The Trappistine Sisters lead a contemplative lifestyle that revolves around the Liturgy of the Hours, the Eucharist, sacred reading, prayer, work, and community. They rise every morning at 3:00. At 3:15 they have Vigils (night prayer), private prayer, spiritual reading and breakfast. At 6:30 they have Lauds (morning praise). The Sisters then have either a conference with the Superior, a community meeting, or class (for the novices) at 7:00. At 7:30 every morning, Mass is celebrated, followed by Terce (mid-morning prayer). The Sisters then work until 11:00. At 11:40 the Sisters have Sext (mid-day prayer), dinner, and then an optional siesta, private prayer or reading. At 1:30 they have None (afternoon prayer), which is followed by more work until 4:00. At 5:30 the Sisters have Vespers (evening prayer) followed by silent mediation in community, supper, and private prayer or reading. They end their day with Compline (concluding prayer of the day) at 7:00. The Sisters turn out their lights every night between 7:30 and 8:30. On the Mass is at 8:00 a.m..[Is this right?] Although the Sisters have not taken a vow of silence, they prayerfully remain silent during their day, speaking only as necessary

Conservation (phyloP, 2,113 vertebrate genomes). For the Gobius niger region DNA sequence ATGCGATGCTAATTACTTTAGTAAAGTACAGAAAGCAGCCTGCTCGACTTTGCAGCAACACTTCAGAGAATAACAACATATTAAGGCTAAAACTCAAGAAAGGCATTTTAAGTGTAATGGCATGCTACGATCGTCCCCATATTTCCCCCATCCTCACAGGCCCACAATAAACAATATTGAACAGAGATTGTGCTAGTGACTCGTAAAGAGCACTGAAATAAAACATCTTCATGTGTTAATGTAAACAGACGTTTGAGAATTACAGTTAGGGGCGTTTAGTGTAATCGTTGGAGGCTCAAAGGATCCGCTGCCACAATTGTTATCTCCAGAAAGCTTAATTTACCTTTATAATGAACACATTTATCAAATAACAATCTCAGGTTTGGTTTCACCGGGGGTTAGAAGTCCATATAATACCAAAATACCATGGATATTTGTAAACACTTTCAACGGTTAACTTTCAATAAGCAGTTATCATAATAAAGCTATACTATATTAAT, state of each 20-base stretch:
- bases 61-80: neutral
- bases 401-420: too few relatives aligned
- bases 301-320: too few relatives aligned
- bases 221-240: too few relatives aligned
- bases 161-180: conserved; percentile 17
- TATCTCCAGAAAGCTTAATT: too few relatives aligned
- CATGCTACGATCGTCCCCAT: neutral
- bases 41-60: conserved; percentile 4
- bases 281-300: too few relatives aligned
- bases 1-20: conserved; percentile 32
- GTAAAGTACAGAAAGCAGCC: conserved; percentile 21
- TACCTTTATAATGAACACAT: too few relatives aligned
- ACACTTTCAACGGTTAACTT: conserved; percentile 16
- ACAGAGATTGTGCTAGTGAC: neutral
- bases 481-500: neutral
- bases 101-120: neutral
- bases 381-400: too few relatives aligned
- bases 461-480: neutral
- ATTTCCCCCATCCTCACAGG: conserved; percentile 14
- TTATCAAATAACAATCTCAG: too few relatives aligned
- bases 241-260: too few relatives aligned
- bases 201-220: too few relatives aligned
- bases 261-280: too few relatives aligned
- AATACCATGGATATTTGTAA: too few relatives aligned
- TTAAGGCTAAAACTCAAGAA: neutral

In addition to making cheese, an activity in which every Sister participates, there are jobs devoted to maintaining the monastery such as cleaning, cooking, cutting the grass, laundry and sewing, shopping for food, taking care of the animals, answering the door and phone, and preparing the guest retreat cottages. The jobs are arranged in a schedule that allows the Sisters to work in different jobs on different days of the week. The making of cheese is the main source of income, allowing the Sister to lead a contemplative lifestyle, but they do receive donations from friends, benefactors, and people in the surrounding communities. Within Our Lady of the Angels Monastery is a Monastic Council which consists of the Mother Superior, her assistant, and a few other Sisters. The Monastic Council meets to discuss issues pertinent to the community. If the input of the entire community is needed then a Community Meeting is called. The Sisters also have a Liturgy Commission that handles religious and other event planning. Additionally, the postulants and novices form a group based upon the Novitiate Formation Program at Our Lady of the Angels Monastery.